Pasta e Fagioli, also using chicken broth & tomato sauce in the base.

      A friend who was on chemo liked these 2 soups.

      1 Reply
      1. re: lafouchow

        mmm, i like that lentil soup idea. carrabba's has an awesome lentil and sausage soup.

      2. I've been waiting for a friend to have a baby (its inevitable, all my friends are baby makers right now), so I can give something like this Taco Box. I think it would apply to your friend's situation as well.

        I like the idea of it because I'm sure they'll be getting a lot of pasta based dishes. When my dad passed away a lot of people brought food, and we got sick of lasagna and spaghetti and the like.

        Another suggestion is fixings for sandwiches... nice bread, good meats and cheeses, that way they can put together what they feel like eating, without having to turn on the oven or heat up an entire meal. Same for salads, especially if you can have the fresh products delivered to them.

        Some other thoughts are meatloaf (uncooked but frozen), fixings for hamburgers/turkey burgers, hearty soups/stews, and maybe even a few frozen pizzas.

        Also, don't forget things like snacks (granola bars, trail mix/nuts, fruits, cheese & crackers) that they can grab and eat, and also things like drinks (juices, sodas, tea, coffee, whatever it is they drink). Since they won't have time to run out to the store, even the small necessities will be appreciated.

        I hope your friend will have a swift recovery :)

        1. turkey or chicken pot pies, loaded with veggies.

          You may want to consider when preparing anything with a sauce (especially tomato sauce) - keeping and freezing the sauce separate. Some chemo patients find the acid in tomatoes to be unpalatable.

          1 Reply
          1. re: Foody4life

            yes, i guess that is very critical! but it makes freezing successfully much harder. i suppose the foods will be used rather quickly, so freezer damage is not such an issue.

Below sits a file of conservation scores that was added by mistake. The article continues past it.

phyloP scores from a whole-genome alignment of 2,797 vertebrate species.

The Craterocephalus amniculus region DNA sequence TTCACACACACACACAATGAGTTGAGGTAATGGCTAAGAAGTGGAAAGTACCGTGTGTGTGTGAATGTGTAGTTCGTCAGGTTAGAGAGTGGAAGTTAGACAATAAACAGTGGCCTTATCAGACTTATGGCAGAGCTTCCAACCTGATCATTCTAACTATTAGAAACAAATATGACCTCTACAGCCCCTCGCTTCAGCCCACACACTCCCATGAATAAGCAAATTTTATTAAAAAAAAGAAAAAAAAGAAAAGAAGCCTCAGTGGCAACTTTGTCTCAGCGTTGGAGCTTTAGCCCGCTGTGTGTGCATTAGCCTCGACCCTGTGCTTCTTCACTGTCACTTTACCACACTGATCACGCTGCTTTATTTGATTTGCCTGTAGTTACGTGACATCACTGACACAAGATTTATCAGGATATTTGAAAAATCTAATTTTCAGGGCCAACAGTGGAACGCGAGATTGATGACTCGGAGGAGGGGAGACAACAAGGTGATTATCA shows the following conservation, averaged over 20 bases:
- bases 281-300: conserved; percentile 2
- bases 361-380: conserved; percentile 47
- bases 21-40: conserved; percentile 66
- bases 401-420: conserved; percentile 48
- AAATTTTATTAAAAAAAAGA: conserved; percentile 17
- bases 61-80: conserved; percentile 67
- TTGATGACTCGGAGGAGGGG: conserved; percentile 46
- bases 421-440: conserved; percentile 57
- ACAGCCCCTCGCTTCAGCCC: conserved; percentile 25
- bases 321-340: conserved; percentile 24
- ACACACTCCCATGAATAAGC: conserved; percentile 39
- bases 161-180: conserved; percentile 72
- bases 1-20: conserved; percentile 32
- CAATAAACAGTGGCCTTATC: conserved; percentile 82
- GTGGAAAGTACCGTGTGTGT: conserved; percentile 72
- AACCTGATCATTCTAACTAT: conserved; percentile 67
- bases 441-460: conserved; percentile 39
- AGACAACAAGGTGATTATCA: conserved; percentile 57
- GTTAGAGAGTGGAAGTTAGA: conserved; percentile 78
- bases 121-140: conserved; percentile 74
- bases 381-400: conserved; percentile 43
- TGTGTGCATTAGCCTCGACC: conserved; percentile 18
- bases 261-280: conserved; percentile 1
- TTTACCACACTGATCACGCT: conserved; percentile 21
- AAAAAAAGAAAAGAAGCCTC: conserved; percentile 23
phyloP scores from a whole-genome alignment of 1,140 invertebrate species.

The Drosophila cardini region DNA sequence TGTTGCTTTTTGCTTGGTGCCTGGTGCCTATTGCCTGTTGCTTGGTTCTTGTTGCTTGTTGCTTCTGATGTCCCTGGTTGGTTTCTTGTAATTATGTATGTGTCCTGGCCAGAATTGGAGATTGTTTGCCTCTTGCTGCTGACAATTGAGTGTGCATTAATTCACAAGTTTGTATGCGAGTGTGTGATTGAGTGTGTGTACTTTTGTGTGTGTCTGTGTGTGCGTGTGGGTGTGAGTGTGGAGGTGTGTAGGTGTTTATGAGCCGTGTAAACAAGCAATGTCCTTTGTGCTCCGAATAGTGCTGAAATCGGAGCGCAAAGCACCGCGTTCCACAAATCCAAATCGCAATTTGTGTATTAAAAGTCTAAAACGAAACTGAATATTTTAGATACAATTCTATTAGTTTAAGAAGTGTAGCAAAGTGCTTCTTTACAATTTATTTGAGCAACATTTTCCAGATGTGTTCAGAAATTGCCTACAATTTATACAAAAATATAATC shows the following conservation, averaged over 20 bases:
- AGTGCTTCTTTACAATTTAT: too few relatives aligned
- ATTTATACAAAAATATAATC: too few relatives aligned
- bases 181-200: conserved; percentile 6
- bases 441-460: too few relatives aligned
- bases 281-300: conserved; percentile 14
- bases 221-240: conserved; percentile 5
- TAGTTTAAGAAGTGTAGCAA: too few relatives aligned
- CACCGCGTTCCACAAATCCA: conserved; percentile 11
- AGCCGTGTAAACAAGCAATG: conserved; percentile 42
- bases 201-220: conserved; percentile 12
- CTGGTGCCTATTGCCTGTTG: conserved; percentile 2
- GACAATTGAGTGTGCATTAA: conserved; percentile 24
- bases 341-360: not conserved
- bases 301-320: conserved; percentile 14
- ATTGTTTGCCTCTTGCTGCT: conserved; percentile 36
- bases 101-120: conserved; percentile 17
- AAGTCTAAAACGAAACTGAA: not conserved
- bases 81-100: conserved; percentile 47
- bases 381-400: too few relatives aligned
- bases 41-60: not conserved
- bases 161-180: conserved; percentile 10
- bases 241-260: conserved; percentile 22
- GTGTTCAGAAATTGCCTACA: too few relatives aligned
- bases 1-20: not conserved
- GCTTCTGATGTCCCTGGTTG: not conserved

2. Thanks everyone for the tips so far. I did not know about the acid in the tomatoes either. If anyone else has any other observations about chemo patients specifically and what kind of foods might be good or bad for her, please let me know. I know her husband will eat anything I make, but I want it to palatable for my friend too!

            2 Replies
            1. re: farmersdaughter

              Find out from the husband if there is anything the doctor has told her is off limits and find out if her tastes are changing or if she's having difficulty with certain foods. There are a lot of really good articles online about cooking for people with cancer and what seems to work and what doesn't. A lot will depend on the treatment. Some people get sore throats from chemo, others have GI issues, some need extra calories added in the form of heavy cream, peanut better, etc. because of the loss of appetite, some need added protein, etc.

              1. re: farmersdaughter

                Also, throughout treatment there may be times when the patient is neutropenic (low white cell count). Most raw foods (think sushi), some meats, uncooked fruits and veggies, some cheese and dairy etc will be restricted during this neutropenic period.

                More info here:

                Here's an older thread that may be of interest: